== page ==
Other than a possibility of bacteria developing immunity and rare side-effects, Neosporin is a great thing to have around the house.
Neosporin is a topical antibacterial cream used for treating small wounds (such as small cuts and scrapes) and minor infections. While Neosporin is generally safe to use and side-effects are rare, the following may occur: burning, redness, skin irritation. Furthermore, Neosporin can be dangerous if swallowed or put in the eyes. Very rarely will more serious side-effects occur such as fungal infection or infection of a different bacterial strain.
In the rare case that you are allergic to any of the ingredients (including neomycin sulfate, Polymyxin B, Pramoxine, and Bacitracin), do not use Neosporin.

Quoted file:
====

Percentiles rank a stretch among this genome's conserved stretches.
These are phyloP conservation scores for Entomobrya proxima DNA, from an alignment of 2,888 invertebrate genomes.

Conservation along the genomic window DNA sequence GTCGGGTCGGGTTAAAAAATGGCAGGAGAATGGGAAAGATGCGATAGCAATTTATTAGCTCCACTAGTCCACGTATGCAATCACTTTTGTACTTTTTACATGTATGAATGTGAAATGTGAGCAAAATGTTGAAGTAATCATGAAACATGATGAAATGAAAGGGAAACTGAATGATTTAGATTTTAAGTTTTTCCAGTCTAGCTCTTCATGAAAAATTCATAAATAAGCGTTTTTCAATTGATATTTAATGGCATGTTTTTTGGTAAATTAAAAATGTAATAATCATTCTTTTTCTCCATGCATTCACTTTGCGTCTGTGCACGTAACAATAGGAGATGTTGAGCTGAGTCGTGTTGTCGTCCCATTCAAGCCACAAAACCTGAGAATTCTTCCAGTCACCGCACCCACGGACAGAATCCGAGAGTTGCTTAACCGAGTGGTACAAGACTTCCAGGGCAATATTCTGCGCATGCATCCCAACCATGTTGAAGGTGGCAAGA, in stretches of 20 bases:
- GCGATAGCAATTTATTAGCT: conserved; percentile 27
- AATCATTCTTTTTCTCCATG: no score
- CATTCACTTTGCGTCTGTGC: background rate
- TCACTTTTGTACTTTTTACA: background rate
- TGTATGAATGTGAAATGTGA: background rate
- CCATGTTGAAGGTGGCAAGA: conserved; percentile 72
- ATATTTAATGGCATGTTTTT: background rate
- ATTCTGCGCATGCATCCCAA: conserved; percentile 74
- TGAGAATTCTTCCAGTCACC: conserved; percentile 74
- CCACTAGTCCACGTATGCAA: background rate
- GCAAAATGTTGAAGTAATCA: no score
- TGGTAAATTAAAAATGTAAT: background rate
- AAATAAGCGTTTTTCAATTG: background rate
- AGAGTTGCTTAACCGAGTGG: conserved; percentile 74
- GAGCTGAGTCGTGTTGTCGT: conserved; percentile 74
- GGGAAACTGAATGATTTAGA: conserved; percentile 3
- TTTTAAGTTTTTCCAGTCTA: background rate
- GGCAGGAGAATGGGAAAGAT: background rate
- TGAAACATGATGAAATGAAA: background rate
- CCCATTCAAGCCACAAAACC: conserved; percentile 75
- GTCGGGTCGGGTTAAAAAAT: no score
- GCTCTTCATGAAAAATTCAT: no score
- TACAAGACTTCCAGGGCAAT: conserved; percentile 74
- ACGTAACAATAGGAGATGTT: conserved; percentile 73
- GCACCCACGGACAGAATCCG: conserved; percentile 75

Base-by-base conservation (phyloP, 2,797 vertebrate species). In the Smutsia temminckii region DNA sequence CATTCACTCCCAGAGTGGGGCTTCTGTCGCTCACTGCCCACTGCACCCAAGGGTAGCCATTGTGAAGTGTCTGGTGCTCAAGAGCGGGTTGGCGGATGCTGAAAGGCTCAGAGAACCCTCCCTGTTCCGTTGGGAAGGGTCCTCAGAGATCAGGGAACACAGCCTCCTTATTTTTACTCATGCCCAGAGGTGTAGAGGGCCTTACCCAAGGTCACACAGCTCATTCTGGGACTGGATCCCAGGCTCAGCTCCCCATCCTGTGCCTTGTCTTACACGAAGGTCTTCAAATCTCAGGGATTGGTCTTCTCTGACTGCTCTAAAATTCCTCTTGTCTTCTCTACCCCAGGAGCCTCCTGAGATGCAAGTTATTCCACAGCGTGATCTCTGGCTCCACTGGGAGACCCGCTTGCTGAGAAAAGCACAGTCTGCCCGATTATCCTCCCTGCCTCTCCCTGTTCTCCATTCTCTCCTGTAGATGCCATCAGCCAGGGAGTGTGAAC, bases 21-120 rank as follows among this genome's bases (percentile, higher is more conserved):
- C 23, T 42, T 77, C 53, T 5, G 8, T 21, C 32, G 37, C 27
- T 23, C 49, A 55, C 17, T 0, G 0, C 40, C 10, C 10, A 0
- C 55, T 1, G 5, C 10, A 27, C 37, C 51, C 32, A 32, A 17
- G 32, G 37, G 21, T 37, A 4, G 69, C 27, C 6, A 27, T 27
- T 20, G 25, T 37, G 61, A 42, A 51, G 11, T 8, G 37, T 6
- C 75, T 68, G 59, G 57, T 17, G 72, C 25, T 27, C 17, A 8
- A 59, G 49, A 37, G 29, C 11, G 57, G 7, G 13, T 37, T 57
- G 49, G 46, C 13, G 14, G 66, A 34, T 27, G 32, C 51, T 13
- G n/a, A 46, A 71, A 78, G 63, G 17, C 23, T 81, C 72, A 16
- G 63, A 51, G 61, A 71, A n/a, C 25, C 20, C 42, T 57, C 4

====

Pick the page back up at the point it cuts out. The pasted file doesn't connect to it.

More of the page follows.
While most people can take Neosporin and expect to have no problems, anyone who has a history of skin problems should consult a doctor before using it. Also, it should be remembered that Neosporin is designed to treat mild cuts and infections. It is not to be used in lieu of stitches or if there is a major infection.
With side-effects an uncommon occurrence and hospitalization due to use extremely rare, Neosporin does what it was made to do and solidly earns its grade. If there is one downside, however, it would be in the case of overuse. As Neosporin has active antibacterial properties, it is feasible that using it enough could cause various strains of bacteria to evolve and become resistant.
Possible short-term side effects
- skin irritation (rare)
- burning (rare)
- redness (rare)
Possible long-term side effects
- bacteria may become resistant
Ingredients to be aware of
- neomycin sulfate
- polymyxin b
- helps small wounds heal faster
- stops/prevents bacterial infection
- easy to use
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Written by Jeff Volling | 02-11-2016
Written by Jeff Volling
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